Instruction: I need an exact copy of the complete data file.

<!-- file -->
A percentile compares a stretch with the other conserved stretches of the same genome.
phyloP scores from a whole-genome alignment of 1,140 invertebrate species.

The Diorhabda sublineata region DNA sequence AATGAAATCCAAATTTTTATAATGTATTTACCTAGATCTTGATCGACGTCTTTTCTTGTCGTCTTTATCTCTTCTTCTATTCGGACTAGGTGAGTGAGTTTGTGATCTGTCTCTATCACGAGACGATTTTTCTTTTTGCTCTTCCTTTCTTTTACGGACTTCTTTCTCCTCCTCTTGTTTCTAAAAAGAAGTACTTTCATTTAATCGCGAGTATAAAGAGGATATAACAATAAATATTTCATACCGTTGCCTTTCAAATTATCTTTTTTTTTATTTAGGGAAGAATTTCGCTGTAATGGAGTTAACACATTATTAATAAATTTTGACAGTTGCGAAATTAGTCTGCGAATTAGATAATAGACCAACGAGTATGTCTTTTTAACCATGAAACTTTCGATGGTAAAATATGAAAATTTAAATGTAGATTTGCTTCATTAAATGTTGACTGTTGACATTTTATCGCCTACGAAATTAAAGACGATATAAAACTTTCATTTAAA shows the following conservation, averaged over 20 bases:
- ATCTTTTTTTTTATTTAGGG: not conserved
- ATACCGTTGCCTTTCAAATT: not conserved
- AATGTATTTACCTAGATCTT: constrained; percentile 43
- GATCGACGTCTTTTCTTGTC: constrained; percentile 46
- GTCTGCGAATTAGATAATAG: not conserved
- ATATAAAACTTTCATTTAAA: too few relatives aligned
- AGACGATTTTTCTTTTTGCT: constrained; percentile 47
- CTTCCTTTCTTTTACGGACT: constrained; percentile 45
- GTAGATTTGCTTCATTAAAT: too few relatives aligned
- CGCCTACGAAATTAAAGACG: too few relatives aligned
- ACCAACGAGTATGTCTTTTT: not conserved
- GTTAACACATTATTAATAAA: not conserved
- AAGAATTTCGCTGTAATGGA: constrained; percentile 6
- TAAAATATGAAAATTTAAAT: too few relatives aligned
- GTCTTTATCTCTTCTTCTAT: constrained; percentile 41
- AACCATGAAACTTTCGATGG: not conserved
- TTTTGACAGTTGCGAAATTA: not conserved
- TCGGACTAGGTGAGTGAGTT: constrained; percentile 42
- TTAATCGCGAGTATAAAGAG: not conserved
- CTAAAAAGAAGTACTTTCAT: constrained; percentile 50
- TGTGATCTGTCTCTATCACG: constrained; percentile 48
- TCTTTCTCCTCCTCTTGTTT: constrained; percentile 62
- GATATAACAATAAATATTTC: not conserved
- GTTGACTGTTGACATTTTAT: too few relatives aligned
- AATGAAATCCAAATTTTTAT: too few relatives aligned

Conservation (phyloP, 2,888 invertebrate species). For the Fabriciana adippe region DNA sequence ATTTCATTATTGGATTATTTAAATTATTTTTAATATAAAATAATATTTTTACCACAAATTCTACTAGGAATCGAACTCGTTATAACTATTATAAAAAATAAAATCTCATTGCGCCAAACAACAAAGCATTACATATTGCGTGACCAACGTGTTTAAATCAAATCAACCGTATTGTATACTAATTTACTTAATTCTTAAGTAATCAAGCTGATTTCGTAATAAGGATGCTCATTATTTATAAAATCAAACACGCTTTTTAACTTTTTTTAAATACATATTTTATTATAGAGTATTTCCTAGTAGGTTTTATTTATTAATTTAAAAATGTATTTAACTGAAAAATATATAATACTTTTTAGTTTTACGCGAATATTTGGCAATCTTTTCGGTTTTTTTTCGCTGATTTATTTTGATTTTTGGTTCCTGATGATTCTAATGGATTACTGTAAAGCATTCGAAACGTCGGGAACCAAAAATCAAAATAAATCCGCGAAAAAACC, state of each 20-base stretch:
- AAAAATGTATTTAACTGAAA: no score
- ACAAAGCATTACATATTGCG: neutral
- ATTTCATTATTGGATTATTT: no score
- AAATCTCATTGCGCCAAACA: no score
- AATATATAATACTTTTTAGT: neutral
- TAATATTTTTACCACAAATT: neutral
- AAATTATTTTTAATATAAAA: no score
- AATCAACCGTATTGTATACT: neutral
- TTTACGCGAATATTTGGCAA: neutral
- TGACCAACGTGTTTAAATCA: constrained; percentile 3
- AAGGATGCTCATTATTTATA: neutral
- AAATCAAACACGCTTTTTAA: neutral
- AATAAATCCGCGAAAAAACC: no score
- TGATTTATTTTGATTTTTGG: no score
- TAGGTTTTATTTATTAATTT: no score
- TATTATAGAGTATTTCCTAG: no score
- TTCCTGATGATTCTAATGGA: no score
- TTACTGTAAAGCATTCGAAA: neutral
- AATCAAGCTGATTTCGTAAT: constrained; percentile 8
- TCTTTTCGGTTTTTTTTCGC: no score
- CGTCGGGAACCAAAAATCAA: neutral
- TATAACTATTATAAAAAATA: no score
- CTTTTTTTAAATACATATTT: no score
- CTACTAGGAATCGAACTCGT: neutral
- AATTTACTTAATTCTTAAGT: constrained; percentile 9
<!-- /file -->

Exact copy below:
A percentile compares a stretch with the other conserved stretches of the same genome.
phyloP scores from a whole-genome alignment of 1,140 invertebrate species.

The Diorhabda sublineata region DNA sequence AATGAAATCCAAATTTTTATAATGTATTTACCTAGATCTTGATCGACGTCTTTTCTTGTCGTCTTTATCTCTTCTTCTATTCGGACTAGGTGAGTGAGTTTGTGATCTGTCTCTATCACGAGACGATTTTTCTTTTTGCTCTTCCTTTCTTTTACGGACTTCTTTCTCCTCCTCTTGTTTCTAAAAAGAAGTACTTTCATTTAATCGCGAGTATAAAGAGGATATAACAATAAATATTTCATACCGTTGCCTTTCAAATTATCTTTTTTTTTATTTAGGGAAGAATTTCGCTGTAATGGAGTTAACACATTATTAATAAATTTTGACAGTTGCGAAATTAGTCTGCGAATTAGATAATAGACCAACGAGTATGTCTTTTTAACCATGAAACTTTCGATGGTAAAATATGAAAATTTAAATGTAGATTTGCTTCATTAAATGTTGACTGTTGACATTTTATCGCCTACGAAATTAAAGACGATATAAAACTTTCATTTAAA shows the following conservation, averaged over 20 bases:
- ATCTTTTTTTTTATTTAGGG: not conserved
- ATACCGTTGCCTTTCAAATT: not conserved
- AATGTATTTACCTAGATCTT: constrained; percentile 43
- GATCGACGTCTTTTCTTGTC: constrained; percentile 46
- GTCTGCGAATTAGATAATAG: not conserved
- ATATAAAACTTTCATTTAAA: too few relatives aligned
- AGACGATTTTTCTTTTTGCT: constrained; percentile 47
- CTTCCTTTCTTTTACGGACT: constrained; percentile 45
- GTAGATTTGCTTCATTAAAT: too few relatives aligned
- CGCCTACGAAATTAAAGACG: too few relatives aligned
- ACCAACGAGTATGTCTTTTT: not conserved
- GTTAACACATTATTAATAAA: not conserved
- AAGAATTTCGCTGTAATGGA: constrained; percentile 6
- TAAAATATGAAAATTTAAAT: too few relatives aligned
- GTCTTTATCTCTTCTTCTAT: constrained; percentile 41
- AACCATGAAACTTTCGATGG: not conserved
- TTTTGACAGTTGCGAAATTA: not conserved
- TCGGACTAGGTGAGTGAGTT: constrained; percentile 42
- TTAATCGCGAGTATAAAGAG: not conserved
- CTAAAAAGAAGTACTTTCAT: constrained; percentile 50
- TGTGATCTGTCTCTATCACG: constrained; percentile 48
- TCTTTCTCCTCCTCTTGTTT: constrained; percentile 62
- GATATAACAATAAATATTTC: not conserved
- GTTGACTGTTGACATTTTAT: too few relatives aligned
- AATGAAATCCAAATTTTTAT: too few relatives aligned

Conservation (phyloP, 2,888 invertebrate species). For the Fabriciana adippe region DNA sequence ATTTCATTATTGGATTATTTAAATTATTTTTAATATAAAATAATATTTTTACCACAAATTCTACTAGGAATCGAACTCGTTATAACTATTATAAAAAATAAAATCTCATTGCGCCAAACAACAAAGCATTACATATTGCGTGACCAACGTGTTTAAATCAAATCAACCGTATTGTATACTAATTTACTTAATTCTTAAGTAATCAAGCTGATTTCGTAATAAGGATGCTCATTATTTATAAAATCAAACACGCTTTTTAACTTTTTTTAAATACATATTTTATTATAGAGTATTTCCTAGTAGGTTTTATTTATTAATTTAAAAATGTATTTAACTGAAAAATATATAATACTTTTTAGTTTTACGCGAATATTTGGCAATCTTTTCGGTTTTTTTTCGCTGATTTATTTTGATTTTTGGTTCCTGATGATTCTAATGGATTACTGTAAAGCATTCGAAACGTCGGGAACCAAAAATCAAAATAAATCCGCGAAAAAACC, state of each 20-base stretch:
- AAAAATGTATTTAACTGAAA: no score
- ACAAAGCATTACATATTGCG: neutral
- ATTTCATTATTGGATTATTT: no score
- AAATCTCATTGCGCCAAACA: no score
- AATATATAATACTTTTTAGT: neutral
- TAATATTTTTACCACAAATT: neutral
- AAATTATTTTTAATATAAAA: no score
- AATCAACCGTATTGTATACT: neutral
- TTTACGCGAATATTTGGCAA: neutral
- TGACCAACGTGTTTAAATCA: constrained; percentile 3
- AAGGATGCTCATTATTTATA: neutral
- AAATCAAACACGCTTTTTAA: neutral
- AATAAATCCGCGAAAAAACC: no score
- TGATTTATTTTGATTTTTGG: no score
- TAGGTTTTATTTATTAATTT: no score
- TATTATAGAGTATTTCCTAG: no score
- TTCCTGATGATTCTAATGGA: no score
- TTACTGTAAAGCATTCGAAA: neutral
- AATCAAGCTGATTTCGTAAT: constrained; percentile 8
- TCTTTTCGGTTTTTTTTCGC: no score
- CGTCGGGAACCAAAAATCAA: neutral
- TATAACTATTATAAAAAATA: no score
- CTTTTTTTAAATACATATTT: no score
- CTACTAGGAATCGAACTCGT: neutral
- AATTTACTTAATTCTTAAGT: constrained; percentile 9